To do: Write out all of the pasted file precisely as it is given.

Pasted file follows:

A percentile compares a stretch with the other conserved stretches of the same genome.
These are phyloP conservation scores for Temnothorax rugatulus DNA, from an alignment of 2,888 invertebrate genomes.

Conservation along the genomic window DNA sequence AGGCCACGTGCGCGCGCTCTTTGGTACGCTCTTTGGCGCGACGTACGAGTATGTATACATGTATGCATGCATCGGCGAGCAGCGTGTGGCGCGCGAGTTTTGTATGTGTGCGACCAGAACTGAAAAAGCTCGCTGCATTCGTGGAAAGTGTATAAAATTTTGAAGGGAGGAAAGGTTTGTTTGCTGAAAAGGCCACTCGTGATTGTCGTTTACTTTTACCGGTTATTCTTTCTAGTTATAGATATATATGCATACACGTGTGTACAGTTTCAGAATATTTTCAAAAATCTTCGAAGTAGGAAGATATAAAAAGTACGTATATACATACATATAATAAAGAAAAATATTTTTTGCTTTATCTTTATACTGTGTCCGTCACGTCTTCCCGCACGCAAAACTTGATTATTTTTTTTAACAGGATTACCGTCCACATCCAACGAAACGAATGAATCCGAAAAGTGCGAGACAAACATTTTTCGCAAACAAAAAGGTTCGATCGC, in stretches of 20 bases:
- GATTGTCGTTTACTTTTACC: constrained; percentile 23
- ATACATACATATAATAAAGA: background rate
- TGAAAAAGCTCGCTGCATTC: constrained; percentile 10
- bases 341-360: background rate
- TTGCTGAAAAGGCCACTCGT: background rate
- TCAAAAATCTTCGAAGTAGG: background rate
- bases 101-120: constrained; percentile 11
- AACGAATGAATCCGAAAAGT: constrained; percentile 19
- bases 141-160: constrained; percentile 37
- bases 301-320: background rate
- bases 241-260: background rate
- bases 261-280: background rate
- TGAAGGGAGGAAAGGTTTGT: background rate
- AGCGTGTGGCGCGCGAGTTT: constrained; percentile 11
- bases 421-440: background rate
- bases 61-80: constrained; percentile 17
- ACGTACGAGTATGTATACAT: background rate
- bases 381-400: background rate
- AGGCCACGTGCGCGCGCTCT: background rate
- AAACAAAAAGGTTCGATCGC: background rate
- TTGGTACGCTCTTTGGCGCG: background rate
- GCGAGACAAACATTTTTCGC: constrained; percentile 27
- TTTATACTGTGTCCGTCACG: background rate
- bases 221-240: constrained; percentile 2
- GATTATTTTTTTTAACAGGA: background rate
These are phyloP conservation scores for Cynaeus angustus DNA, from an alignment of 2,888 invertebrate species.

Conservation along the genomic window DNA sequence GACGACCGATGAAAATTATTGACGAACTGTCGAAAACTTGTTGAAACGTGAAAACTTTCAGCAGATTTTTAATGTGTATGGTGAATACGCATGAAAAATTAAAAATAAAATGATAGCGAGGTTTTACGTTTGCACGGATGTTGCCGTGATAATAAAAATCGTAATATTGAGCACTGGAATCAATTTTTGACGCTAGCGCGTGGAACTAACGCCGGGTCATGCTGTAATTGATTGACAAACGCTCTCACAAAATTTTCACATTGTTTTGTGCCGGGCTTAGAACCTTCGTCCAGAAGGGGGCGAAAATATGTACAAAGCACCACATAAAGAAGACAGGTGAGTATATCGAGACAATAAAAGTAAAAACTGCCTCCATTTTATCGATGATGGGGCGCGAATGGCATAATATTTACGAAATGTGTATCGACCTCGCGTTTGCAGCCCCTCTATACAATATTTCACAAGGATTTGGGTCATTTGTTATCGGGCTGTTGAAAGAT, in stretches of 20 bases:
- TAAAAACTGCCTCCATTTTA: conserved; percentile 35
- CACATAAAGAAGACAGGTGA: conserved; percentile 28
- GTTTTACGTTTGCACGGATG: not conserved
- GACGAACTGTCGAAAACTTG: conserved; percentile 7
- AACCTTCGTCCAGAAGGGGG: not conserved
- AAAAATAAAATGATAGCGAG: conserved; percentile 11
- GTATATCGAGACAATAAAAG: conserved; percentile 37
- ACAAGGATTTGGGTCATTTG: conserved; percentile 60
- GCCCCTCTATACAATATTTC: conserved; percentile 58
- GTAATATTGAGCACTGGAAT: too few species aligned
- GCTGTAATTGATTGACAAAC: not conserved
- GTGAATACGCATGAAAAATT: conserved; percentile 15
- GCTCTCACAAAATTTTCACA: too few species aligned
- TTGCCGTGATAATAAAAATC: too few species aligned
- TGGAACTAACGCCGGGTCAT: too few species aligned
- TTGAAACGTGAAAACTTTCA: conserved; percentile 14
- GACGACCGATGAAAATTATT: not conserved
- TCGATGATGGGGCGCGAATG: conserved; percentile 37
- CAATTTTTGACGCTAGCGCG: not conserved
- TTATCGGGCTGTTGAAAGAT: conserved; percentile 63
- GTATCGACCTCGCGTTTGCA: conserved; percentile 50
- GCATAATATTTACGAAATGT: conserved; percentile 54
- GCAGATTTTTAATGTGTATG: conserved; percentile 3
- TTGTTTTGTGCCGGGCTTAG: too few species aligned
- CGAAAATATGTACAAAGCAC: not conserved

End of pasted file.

A percentile compares a stretch with the other conserved stretches of the same genome.
These are phyloP conservation scores for Temnothorax rugatulus DNA, from an alignment of 2,888 invertebrate genomes.

Conservation along the genomic window DNA sequence AGGCCACGTGCGCGCGCTCTTTGGTACGCTCTTTGGCGCGACGTACGAGTATGTATACATGTATGCATGCATCGGCGAGCAGCGTGTGGCGCGCGAGTTTTGTATGTGTGCGACCAGAACTGAAAAAGCTCGCTGCATTCGTGGAAAGTGTATAAAATTTTGAAGGGAGGAAAGGTTTGTTTGCTGAAAAGGCCACTCGTGATTGTCGTTTACTTTTACCGGTTATTCTTTCTAGTTATAGATATATATGCATACACGTGTGTACAGTTTCAGAATATTTTCAAAAATCTTCGAAGTAGGAAGATATAAAAAGTACGTATATACATACATATAATAAAGAAAAATATTTTTTGCTTTATCTTTATACTGTGTCCGTCACGTCTTCCCGCACGCAAAACTTGATTATTTTTTTTAACAGGATTACCGTCCACATCCAACGAAACGAATGAATCCGAAAAGTGCGAGACAAACATTTTTCGCAAACAAAAAGGTTCGATCGC, in stretches of 20 bases:
- GATTGTCGTTTACTTTTACC: constrained; percentile 23
- ATACATACATATAATAAAGA: background rate
- TGAAAAAGCTCGCTGCATTC: constrained; percentile 10
- bases 341-360: background rate
- TTGCTGAAAAGGCCACTCGT: background rate
- TCAAAAATCTTCGAAGTAGG: background rate
- bases 101-120: constrained; percentile 11
- AACGAATGAATCCGAAAAGT: constrained; percentile 19
- bases 141-160: constrained; percentile 37
- bases 301-320: background rate
- bases 241-260: background rate
- bases 261-280: background rate
- TGAAGGGAGGAAAGGTTTGT: background rate
- AGCGTGTGGCGCGCGAGTTT: constrained; percentile 11
- bases 421-440: background rate
- bases 61-80: constrained; percentile 17
- ACGTACGAGTATGTATACAT: background rate
- bases 381-400: background rate
- AGGCCACGTGCGCGCGCTCT: background rate
- AAACAAAAAGGTTCGATCGC: background rate
- TTGGTACGCTCTTTGGCGCG: background rate
- GCGAGACAAACATTTTTCGC: constrained; percentile 27
- TTTATACTGTGTCCGTCACG: background rate
- bases 221-240: constrained; percentile 2
- GATTATTTTTTTTAACAGGA: background rate
These are phyloP conservation scores for Cynaeus angustus DNA, from an alignment of 2,888 invertebrate species.

Conservation along the genomic window DNA sequence GACGACCGATGAAAATTATTGACGAACTGTCGAAAACTTGTTGAAACGTGAAAACTTTCAGCAGATTTTTAATGTGTATGGTGAATACGCATGAAAAATTAAAAATAAAATGATAGCGAGGTTTTACGTTTGCACGGATGTTGCCGTGATAATAAAAATCGTAATATTGAGCACTGGAATCAATTTTTGACGCTAGCGCGTGGAACTAACGCCGGGTCATGCTGTAATTGATTGACAAACGCTCTCACAAAATTTTCACATTGTTTTGTGCCGGGCTTAGAACCTTCGTCCAGAAGGGGGCGAAAATATGTACAAAGCACCACATAAAGAAGACAGGTGAGTATATCGAGACAATAAAAGTAAAAACTGCCTCCATTTTATCGATGATGGGGCGCGAATGGCATAATATTTACGAAATGTGTATCGACCTCGCGTTTGCAGCCCCTCTATACAATATTTCACAAGGATTTGGGTCATTTGTTATCGGGCTGTTGAAAGAT, in stretches of 20 bases:
- TAAAAACTGCCTCCATTTTA: conserved; percentile 35
- CACATAAAGAAGACAGGTGA: conserved; percentile 28
- GTTTTACGTTTGCACGGATG: not conserved
- GACGAACTGTCGAAAACTTG: conserved; percentile 7
- AACCTTCGTCCAGAAGGGGG: not conserved
- AAAAATAAAATGATAGCGAG: conserved; percentile 11
- GTATATCGAGACAATAAAAG: conserved; percentile 37
- ACAAGGATTTGGGTCATTTG: conserved; percentile 60
- GCCCCTCTATACAATATTTC: conserved; percentile 58
- GTAATATTGAGCACTGGAAT: too few species aligned
- GCTGTAATTGATTGACAAAC: not conserved
- GTGAATACGCATGAAAAATT: conserved; percentile 15
- GCTCTCACAAAATTTTCACA: too few species aligned
- TTGCCGTGATAATAAAAATC: too few species aligned
- TGGAACTAACGCCGGGTCAT: too few species aligned
- TTGAAACGTGAAAACTTTCA: conserved; percentile 14
- GACGACCGATGAAAATTATT: not conserved
- TCGATGATGGGGCGCGAATG: conserved; percentile 37
- CAATTTTTGACGCTAGCGCG: not conserved
- TTATCGGGCTGTTGAAAGAT: conserved; percentile 63
- GTATCGACCTCGCGTTTGCA: conserved; percentile 50
- GCATAATATTTACGAAATGT: conserved; percentile 54
- GCAGATTTTTAATGTGTATG: conserved; percentile 3
- TTGTTTTGTGCCGGGCTTAG: too few species aligned
- CGAAAATATGTACAAAGCAC: not conserved